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By Michael Yardney
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Why neighbourhood has never been so important when investing in property

In the ever-evolving landscape of real estate there has been a notable shift in focus towards neighbourhood when home owners have been making their buying decisions.

And investors should similarly focus on selecting the right neighbourhood as this trend transcends mere aesthetic appeal or status symbols; it delves into the more profound aspects of socio-economic dynamics and lifestyle preferences shaping today’s property market.

Remember it wasn't that long ago that the coronavirus pandemic of 2020 and 2021 forced all Australians to reevaluate how we live our lives.

And it wasn't that long ago that offices were shut, and lockdowns were in place and that resulted in many of us working from home.

Now that our lives are back to normal, people are likely to continue working flexible rosters and hybrid situations where we work at least part-time from home are here to stay.

This means gone are the days where our ‘home’ was simply the place we rest our heads and enjoy some downtime between work and our social lives - the coronavirus social distancing has put an end to life as we once knew it.

If social distancing and the Covid-19 environment have taught us anything, it has taught us the importance of the neighbourhood we live in.

If you can leave your home and be within walking distance of, or a short trip to, a great shopping strip, your favourite coffee shop, amenities, the beach, or a great park, the recently implemented coronavirus restrictions might seem a little more palatable than if you had none of that on your doorstep.

That's why choosing the right neighbourhood is important for property investors

In short, it’s all to do with capital growth, and we all know capital growth is critical for investment success, or just to create more stored wealth in the value of your home.

Sure there is always the opportunity to add value through renovating your property or making a quick buck when buying well.

But these are "one off’s" and won’t make a long-term difference if your property is not in the right location because you can’t change its location.

This is key because we know that 80% of a property’s performance is dependent on the location and its neighbourhood.

In fact, some locations have even outperformed others by 50-100% over the past decade.

And today's property investors and homebuyers are placing an unprecedented emphasis on lifestyle.

It's not just about finding a place to live, but about discovering a place that aligns with one's way of life.

This is especially true in urban centers like Melbourne, Sydney and Brisbane where neighbourhoods offering a mix of cultural experiences, entertainment options, and leisure activities are highly sought after.

These ‘liveable’ neighbourhoods with abundant amenities are where capital growth will outperform.

What makes a ‘good’ neighbourhood?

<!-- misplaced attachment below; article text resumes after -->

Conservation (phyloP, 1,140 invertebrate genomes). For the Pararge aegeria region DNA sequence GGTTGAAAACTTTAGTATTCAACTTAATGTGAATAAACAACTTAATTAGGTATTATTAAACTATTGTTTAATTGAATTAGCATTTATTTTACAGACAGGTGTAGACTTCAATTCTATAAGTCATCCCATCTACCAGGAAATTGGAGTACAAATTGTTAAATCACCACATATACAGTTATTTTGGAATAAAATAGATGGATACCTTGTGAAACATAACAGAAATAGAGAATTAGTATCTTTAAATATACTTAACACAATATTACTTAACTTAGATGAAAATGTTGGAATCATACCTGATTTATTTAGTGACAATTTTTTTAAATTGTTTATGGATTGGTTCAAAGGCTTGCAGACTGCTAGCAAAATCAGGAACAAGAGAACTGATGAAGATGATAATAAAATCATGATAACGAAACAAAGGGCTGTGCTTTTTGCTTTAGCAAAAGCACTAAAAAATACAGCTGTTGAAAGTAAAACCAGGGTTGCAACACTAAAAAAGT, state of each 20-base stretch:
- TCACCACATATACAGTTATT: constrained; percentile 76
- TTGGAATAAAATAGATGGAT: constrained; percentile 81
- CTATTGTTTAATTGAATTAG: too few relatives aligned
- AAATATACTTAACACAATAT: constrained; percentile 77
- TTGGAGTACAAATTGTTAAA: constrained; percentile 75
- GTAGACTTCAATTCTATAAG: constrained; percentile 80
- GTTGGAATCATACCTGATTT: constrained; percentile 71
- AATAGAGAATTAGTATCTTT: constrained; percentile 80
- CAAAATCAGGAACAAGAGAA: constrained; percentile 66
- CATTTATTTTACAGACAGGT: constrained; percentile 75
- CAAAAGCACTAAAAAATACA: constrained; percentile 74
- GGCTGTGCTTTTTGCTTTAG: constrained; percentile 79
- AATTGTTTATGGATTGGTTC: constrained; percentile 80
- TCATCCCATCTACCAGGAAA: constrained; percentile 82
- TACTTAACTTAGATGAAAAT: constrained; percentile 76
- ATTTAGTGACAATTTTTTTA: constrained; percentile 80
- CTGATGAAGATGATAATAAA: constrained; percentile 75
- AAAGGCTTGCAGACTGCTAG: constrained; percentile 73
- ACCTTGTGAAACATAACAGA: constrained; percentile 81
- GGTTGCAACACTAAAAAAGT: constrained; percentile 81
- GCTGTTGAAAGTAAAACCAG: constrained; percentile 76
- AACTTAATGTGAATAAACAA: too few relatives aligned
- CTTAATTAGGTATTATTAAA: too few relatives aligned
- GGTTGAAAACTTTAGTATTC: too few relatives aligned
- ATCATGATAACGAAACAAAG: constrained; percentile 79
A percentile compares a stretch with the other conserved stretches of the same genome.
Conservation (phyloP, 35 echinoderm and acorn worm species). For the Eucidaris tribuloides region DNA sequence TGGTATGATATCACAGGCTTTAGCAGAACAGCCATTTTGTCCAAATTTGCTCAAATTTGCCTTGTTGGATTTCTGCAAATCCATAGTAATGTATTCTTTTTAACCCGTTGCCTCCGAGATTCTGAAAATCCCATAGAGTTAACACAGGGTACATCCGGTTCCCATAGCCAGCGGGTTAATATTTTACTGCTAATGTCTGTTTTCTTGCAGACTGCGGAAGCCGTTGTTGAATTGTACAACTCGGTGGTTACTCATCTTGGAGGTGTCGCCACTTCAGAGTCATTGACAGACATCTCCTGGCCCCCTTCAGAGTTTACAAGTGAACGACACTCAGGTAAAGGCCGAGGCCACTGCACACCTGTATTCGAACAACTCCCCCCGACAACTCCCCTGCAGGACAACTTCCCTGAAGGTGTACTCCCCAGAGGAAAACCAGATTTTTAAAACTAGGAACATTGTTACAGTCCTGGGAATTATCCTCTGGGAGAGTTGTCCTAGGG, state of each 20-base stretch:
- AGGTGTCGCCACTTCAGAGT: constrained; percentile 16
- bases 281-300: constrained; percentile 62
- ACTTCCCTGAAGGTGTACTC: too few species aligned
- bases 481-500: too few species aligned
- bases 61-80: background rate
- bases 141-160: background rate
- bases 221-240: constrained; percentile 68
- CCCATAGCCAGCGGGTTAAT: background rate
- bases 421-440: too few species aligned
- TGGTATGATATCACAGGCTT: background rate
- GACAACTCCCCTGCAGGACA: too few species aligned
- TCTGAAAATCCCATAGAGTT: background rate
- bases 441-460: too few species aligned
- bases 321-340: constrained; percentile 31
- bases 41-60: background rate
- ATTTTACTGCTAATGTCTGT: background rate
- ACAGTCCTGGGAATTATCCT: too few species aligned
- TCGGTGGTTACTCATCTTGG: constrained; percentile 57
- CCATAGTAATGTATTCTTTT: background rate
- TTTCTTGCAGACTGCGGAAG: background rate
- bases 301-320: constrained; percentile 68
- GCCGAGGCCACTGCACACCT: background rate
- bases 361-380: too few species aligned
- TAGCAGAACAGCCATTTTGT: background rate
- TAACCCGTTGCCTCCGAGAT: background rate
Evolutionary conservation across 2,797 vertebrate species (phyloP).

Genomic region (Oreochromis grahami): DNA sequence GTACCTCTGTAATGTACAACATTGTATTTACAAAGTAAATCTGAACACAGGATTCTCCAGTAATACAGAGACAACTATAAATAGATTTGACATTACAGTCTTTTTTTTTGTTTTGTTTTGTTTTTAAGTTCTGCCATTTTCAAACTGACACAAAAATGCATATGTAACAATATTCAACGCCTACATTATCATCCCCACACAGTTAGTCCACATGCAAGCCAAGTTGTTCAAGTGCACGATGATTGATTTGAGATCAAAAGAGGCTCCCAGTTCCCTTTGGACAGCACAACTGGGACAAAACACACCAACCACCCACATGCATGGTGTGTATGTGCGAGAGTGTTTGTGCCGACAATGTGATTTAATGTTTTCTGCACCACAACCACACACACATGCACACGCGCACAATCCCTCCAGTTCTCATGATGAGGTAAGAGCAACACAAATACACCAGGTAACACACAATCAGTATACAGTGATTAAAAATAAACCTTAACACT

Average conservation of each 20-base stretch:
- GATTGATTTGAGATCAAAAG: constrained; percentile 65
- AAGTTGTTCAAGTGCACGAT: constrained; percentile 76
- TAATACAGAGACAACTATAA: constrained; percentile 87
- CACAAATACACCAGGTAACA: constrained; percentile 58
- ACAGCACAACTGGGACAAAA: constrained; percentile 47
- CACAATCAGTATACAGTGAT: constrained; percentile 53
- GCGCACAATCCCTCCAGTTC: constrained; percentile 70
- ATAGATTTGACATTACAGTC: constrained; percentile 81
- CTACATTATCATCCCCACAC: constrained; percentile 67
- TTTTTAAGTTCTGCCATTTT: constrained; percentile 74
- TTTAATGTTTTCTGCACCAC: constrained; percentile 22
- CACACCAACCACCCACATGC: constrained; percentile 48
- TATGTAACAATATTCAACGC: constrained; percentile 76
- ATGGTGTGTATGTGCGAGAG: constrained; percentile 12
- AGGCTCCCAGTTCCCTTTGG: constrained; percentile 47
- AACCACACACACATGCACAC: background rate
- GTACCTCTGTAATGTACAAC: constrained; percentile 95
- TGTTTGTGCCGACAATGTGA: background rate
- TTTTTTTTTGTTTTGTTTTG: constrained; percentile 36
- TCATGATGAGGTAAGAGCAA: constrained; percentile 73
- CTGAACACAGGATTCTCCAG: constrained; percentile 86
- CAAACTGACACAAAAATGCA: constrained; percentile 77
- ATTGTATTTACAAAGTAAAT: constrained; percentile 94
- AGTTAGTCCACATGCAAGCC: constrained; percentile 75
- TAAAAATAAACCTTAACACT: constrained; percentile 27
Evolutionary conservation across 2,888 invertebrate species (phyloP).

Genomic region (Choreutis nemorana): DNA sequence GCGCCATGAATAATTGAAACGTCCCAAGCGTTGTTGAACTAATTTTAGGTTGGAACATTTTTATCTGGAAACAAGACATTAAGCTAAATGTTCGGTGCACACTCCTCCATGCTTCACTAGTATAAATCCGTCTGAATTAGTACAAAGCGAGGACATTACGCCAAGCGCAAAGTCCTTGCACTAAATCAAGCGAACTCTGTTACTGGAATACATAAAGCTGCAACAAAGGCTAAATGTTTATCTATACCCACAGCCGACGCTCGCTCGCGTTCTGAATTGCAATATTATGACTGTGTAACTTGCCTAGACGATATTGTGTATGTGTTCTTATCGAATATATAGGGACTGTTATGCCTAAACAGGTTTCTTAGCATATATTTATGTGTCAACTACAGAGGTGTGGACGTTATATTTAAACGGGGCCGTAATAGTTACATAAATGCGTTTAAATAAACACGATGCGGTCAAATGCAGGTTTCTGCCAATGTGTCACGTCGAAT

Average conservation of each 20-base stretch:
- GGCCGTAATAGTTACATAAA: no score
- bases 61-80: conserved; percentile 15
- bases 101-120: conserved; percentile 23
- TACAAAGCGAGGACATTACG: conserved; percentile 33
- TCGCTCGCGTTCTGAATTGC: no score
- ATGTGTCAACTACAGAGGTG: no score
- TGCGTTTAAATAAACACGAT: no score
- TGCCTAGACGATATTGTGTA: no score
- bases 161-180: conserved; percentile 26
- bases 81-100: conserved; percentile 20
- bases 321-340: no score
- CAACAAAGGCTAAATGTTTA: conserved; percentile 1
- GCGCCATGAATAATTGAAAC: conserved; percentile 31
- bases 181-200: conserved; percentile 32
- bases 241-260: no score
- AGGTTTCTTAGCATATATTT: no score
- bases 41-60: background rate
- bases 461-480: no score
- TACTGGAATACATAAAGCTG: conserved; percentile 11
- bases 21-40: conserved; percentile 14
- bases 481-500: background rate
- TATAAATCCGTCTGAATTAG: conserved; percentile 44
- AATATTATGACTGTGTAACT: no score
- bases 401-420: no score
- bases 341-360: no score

A good neighbourhood means different things to different people, but there are some key factors that help to determine which locations have the potential to grow in value faster in the future.

Neighbourhood2Generally, a good neighbourhood is determined by its physical location, suburb character and its close proximity to amenities such as a shopping strip, park, coffee shops, education, and even some jobs.

It’s obvious then that today more people will want to be in a location where everything they need is in short 20-minute proximity - whether that is on public transport, bike ride or walks - to their home.

In planning circles, this concept is known as the ‘20-minute neighbourhood’.

Many inner suburbs of Australia’s capital cities and parts of their middle suburbs already meet the 20-minute neighbourhood tests, but very few outer suburbs do because there is a lower developmental density, less diversity in its community and less access to public transport.

The key criteria for a ‘good’ neighbourhood

Here is a list of 7 primary neighbourhood factors which have the potential to drive up property prices:

1. Close proximity to public transport

School Zone

A key factor to consider is a suburb's connectivity and infrastructure.

Neighbourhoods with properties that are within walking distance of public transport, such as the train, tram, bus, ferry or light rail, are popular with buyers and therefore are likely to add value over the longer term.

2. Close proximity to schools

While the quality of local schools has always been a crucial factor in property investment, its importance has escalated in recent years.

Families are more willing than ever to pay a premium for properties located in top school zones, driving up demand and prices in these areas.

Interestingly during the property downturn of 2022, the top 10 primary and top 10 secondary school catchment zones nationwide all reported house price growth of at least 25% year-on-year.

3. Accessible amenities

 As I have already mentioned, a neighbourhood with all the local amenities you could want - parks, shops, restaurants, cafes, gyms, the beach etc. - would fetch a premium price for its local properties.

And don't forget the green factor."

Green spaces, parks, and environmental quality are no longer just 'nice-to-haves'.

In the wake of increased environmental awareness, these features have become significant determinants in property investment.

Neighbourhoods that offer parks and recreational areas are seen as more desirable, reflecting a broader trend towards health and wellbeing.

4. A low crime rate

The sense of community and safety in a neighbourhood is a growing consideration.